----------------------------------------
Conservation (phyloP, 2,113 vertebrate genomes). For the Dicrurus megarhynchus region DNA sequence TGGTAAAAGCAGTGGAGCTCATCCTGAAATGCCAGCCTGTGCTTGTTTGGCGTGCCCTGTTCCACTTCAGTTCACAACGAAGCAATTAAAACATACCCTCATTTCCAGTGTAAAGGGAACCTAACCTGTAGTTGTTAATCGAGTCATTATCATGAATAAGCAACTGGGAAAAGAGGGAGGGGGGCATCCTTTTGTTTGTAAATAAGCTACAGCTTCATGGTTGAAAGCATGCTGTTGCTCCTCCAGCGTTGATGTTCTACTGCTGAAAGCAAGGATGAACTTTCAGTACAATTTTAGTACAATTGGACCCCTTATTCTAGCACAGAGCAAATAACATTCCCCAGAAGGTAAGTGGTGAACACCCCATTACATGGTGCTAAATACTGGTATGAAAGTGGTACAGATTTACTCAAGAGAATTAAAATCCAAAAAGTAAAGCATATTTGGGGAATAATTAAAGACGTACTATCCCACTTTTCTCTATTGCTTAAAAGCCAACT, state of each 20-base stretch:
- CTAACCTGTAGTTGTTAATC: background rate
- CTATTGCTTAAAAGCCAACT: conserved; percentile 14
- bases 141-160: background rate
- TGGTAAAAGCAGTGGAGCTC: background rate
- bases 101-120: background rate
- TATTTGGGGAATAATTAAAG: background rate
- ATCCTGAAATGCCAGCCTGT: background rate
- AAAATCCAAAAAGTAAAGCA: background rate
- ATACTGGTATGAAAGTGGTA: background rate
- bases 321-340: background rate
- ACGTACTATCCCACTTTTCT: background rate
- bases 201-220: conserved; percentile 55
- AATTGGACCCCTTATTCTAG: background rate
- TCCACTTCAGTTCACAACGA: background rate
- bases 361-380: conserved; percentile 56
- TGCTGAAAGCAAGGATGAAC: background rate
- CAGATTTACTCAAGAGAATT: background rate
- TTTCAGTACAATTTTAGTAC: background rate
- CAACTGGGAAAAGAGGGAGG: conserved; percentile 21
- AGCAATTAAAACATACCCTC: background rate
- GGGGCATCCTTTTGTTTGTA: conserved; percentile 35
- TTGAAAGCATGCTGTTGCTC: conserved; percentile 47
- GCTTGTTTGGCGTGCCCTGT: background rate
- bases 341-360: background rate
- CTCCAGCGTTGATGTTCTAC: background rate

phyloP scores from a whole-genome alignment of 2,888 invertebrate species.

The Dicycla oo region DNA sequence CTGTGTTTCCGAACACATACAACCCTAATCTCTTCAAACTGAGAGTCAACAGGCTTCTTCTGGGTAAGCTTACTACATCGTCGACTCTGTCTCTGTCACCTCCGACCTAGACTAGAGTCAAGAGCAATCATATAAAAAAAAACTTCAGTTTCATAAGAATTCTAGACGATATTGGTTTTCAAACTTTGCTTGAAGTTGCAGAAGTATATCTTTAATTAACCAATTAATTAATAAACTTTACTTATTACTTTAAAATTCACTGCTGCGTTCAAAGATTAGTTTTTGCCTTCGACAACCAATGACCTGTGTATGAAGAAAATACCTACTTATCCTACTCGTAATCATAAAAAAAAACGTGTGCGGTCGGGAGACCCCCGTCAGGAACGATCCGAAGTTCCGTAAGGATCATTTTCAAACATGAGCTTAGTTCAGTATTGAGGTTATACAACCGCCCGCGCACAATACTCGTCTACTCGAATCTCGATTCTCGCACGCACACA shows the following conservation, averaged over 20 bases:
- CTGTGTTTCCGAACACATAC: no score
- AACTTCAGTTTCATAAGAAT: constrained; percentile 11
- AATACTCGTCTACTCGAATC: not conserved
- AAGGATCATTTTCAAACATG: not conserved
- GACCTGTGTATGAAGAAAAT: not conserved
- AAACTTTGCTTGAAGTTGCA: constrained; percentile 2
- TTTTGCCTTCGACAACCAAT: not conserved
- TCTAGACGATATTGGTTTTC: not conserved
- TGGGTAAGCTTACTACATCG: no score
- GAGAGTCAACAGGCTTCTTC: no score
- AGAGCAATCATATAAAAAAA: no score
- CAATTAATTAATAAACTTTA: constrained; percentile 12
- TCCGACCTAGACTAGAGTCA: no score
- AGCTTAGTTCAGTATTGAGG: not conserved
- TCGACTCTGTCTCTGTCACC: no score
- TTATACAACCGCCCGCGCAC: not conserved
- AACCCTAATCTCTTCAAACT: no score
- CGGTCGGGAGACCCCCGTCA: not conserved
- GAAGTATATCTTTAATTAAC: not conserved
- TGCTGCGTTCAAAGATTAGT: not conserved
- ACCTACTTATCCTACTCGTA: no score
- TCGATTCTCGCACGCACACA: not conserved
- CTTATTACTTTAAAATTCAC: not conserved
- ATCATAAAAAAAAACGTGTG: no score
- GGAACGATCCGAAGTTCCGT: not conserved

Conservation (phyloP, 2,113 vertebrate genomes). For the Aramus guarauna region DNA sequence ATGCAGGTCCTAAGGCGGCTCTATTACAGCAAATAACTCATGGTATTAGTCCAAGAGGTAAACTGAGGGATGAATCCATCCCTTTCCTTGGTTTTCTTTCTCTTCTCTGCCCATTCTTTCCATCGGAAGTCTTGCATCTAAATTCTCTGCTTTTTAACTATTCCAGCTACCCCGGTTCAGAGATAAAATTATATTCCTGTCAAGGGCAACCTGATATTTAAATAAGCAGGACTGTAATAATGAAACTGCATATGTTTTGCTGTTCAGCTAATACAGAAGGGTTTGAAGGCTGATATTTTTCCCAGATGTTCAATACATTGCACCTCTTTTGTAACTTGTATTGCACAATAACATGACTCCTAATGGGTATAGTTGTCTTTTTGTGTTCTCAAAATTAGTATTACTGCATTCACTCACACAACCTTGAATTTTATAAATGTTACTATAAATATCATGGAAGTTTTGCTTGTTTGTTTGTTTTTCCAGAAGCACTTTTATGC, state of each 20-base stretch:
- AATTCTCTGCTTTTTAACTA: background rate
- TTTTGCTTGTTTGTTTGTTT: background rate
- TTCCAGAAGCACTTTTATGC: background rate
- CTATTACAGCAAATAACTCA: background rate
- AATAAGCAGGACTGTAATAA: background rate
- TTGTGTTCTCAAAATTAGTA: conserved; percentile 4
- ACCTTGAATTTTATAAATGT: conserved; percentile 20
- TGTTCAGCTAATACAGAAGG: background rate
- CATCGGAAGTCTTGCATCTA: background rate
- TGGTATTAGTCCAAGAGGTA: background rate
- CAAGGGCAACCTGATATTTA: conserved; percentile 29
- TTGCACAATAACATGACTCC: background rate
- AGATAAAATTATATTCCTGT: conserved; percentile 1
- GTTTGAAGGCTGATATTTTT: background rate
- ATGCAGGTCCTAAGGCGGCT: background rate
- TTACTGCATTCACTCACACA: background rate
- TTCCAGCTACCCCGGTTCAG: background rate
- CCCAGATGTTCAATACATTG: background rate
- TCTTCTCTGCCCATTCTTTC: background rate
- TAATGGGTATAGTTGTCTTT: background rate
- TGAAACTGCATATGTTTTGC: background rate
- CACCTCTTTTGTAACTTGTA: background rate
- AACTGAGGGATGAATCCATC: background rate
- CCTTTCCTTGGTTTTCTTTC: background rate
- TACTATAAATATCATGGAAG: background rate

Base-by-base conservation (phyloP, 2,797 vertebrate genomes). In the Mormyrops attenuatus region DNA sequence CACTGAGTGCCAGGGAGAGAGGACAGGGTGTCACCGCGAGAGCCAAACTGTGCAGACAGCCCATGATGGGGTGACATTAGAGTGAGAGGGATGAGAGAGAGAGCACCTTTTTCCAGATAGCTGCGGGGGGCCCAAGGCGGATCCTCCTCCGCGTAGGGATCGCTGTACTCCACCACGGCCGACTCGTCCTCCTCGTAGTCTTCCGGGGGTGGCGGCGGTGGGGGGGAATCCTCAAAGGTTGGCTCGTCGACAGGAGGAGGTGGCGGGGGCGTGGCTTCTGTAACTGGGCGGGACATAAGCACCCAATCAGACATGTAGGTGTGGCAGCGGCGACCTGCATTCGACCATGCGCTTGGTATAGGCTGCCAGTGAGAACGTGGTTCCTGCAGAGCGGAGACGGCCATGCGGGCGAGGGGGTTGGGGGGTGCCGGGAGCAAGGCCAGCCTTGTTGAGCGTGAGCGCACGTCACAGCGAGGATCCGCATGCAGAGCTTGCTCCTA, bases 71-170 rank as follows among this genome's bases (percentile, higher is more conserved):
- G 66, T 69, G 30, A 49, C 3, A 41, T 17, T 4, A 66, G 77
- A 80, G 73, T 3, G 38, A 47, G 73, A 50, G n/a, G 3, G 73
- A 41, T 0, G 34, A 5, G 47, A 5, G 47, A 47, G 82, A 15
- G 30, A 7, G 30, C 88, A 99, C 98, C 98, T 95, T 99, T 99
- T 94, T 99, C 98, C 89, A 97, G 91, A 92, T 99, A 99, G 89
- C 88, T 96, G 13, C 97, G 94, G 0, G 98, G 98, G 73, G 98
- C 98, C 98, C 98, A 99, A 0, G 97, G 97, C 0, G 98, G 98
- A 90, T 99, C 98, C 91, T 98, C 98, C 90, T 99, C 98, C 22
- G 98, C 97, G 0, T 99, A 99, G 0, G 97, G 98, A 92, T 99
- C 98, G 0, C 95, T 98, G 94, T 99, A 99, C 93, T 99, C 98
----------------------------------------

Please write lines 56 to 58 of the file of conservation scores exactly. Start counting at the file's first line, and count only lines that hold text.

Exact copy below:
- TTTTGCTTGTTTGTTTGTTT: background rate
- TTCCAGAAGCACTTTTATGC: background rate
- CTATTACAGCAAATAACTCA: background rate